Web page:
The practice indicated that the agreements on association (including the creation of a free trade area) concluded between the EU and Central European states, led to an increase in the EU exports to the countries of Central Europe. However, the exports to the Western Europe were curbed. Under the pressure of Western states the countries of Central Europe abolished subsidies for their industries and agriculture, liberalized foreign trade regime. On their markets a dominant position is occupied by the commodities (especially it concerns agricultural and food products) from the EU countries. Due to the glut of EU commodities on domestic markets in the Central Europe, their national production idled, in a number of branches of industry and agriculture the volume of output diminished, and the unemployment increased.

As is well known, Austria, Germany, France, other countries of the EU through the state banks support their inefficient enterprises with too many excess jobs, subsidize own agriculture. The accession of Central European countries to the EU will lead to stricter regulation of their production under the competition rules of the EU and to use more severe technical standards and consumer's protection norms.

On January 30, 2002 the European Commission submitted a financial program of the EU enlargement. This plan, which envisages to provide assistance in the sector of agriculture and regional policy, was worked out as a result of arduous debates of the Commission with some countries of the EU and many of the candidate countries. According to this program the EU allocates to the candidate countries about 28bn euros in the period of time from 2004 to 2006 (but not from 2002, as it was planned previously). On the whole it is €6.5bn less than it was promised at the Berlin Summit in 1999. Among other articles the Commission paid special attention to nuclear security guarantees. Under this article from 2004 to 2006 the Slovak Republic will obtain €60m, Lithuania - 181m.

In accordance with this plan, it is very essentially, the EU introduces ten-year transition period (up to 2013) for the new member countries until they will be able to obtain direct and full-fledged assistance from the funds of a Common agricultural policy. In 2004 direct payments to the candidate countries aimed at agrarian sector reforms will amount to 25% of the norm, established for the present member states (approximately €3.3bn), in 2005 - 30%, in 2006 - 35%. A balanced growth of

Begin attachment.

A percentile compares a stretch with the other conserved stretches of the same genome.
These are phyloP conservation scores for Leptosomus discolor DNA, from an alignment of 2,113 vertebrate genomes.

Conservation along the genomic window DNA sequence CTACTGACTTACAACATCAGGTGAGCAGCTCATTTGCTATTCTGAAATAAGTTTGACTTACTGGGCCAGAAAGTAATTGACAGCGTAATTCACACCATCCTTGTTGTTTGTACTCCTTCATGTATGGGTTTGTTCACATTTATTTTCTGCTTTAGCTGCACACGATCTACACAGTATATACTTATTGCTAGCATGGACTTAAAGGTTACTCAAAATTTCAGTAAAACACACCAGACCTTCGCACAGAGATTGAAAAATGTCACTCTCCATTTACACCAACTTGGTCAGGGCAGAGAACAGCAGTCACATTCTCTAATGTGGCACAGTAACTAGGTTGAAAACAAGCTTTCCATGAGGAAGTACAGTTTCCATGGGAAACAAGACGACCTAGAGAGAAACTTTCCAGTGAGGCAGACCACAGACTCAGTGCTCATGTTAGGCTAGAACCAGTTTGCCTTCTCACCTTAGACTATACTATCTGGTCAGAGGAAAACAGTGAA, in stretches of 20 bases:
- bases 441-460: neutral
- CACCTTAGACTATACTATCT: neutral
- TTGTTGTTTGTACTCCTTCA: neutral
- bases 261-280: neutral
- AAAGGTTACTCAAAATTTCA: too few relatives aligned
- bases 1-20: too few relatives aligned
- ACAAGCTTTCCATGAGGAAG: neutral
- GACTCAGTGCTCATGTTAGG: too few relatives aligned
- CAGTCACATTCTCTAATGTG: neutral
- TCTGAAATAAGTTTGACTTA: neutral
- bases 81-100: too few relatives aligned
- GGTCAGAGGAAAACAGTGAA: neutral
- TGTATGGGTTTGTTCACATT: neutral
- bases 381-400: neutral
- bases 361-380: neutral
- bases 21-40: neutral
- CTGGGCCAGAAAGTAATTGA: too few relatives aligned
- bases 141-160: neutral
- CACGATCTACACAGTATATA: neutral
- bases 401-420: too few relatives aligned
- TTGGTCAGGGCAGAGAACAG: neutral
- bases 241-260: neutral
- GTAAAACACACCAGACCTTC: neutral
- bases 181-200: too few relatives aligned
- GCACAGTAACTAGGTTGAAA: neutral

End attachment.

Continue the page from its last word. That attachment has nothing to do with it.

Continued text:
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these payments will be started from 2007 and from 2013 the new member countries will already obtain 100%. In the course of the negotiations Poland and EU reached a consensus on the problem of agricultural land sale to foreign citizens. As is well known, the Polish legislation prohibits such sale. So, the agreement was approved under which the citizens of other countries of the EU will have the right to purchase Polish land suitable for cultivation, only in 12 years after Poland's admission to the EU.

Poland, the Czech Republic and Hungary gave a negative assessment of the proposed program. In their opinion, a delay in the payments will give rise to acute problems during liberalization of trade in agricultural commodities. The candidate countries insist on hundred per cent financing of this branch from the EU funds already in 2007 and on the same principles with long standing member countries. but Germany, Netherlands, Austria, Great Britain and Sweden consider that the candidate countries will simply not be able to put into operation the enormous, in their opinion, appropriations which the Commission allocates for agriculture and regional policy of the EU.